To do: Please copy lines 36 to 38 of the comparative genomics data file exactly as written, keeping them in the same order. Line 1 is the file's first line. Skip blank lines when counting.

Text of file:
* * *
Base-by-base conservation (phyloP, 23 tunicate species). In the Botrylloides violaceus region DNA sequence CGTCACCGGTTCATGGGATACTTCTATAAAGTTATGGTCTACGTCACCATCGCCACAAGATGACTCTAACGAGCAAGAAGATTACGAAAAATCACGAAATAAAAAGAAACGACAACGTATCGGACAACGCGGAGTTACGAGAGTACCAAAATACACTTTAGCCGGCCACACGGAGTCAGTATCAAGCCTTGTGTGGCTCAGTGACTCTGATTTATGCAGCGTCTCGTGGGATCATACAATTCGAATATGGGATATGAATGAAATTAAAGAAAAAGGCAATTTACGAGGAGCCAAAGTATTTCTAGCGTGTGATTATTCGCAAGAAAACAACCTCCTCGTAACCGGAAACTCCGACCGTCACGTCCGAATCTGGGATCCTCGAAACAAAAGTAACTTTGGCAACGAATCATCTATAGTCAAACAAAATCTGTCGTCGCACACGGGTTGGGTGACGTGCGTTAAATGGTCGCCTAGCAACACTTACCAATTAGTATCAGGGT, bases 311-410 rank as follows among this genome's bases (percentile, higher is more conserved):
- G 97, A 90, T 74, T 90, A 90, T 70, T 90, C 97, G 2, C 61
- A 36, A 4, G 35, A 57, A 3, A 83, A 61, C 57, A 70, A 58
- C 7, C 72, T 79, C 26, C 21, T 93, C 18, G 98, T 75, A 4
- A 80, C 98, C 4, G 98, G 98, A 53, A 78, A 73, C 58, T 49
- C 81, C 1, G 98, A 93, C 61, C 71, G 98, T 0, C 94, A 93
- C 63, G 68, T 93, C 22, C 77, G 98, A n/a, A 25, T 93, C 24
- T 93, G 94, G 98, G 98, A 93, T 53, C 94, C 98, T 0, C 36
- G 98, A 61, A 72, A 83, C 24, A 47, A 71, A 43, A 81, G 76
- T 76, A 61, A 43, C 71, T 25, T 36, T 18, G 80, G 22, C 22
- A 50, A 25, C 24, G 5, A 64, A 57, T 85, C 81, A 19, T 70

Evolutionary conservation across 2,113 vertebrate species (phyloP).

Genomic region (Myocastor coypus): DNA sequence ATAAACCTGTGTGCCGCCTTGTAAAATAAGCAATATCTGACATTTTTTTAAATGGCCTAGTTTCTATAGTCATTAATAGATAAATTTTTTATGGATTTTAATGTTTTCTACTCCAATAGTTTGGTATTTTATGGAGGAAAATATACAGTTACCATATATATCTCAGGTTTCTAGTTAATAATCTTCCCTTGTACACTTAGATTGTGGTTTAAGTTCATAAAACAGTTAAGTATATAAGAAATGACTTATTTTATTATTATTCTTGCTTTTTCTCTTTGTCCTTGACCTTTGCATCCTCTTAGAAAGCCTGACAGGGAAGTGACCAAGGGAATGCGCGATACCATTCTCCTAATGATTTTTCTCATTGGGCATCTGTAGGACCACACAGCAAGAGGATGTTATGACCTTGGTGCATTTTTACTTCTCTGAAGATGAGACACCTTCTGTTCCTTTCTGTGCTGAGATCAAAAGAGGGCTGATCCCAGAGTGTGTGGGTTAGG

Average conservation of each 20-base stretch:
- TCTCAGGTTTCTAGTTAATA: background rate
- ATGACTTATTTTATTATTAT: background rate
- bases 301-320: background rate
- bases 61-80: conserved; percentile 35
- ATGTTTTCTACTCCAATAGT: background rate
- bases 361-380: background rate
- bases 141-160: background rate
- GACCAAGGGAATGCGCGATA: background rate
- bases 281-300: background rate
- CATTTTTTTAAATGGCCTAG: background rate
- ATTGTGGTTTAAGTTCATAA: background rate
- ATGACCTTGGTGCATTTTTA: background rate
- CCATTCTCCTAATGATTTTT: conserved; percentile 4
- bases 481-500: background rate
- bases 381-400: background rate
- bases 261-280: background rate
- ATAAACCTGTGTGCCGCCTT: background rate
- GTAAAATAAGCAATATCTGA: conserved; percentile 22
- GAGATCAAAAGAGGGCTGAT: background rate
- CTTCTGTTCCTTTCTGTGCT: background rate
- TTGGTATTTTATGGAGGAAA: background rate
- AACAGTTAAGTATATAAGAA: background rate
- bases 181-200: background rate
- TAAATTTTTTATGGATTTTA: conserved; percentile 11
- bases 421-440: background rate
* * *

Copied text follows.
- AACAGTTAAGTATATAAGAA: background rate
- bases 181-200: background rate
- TAAATTTTTTATGGATTTTA: conserved; percentile 11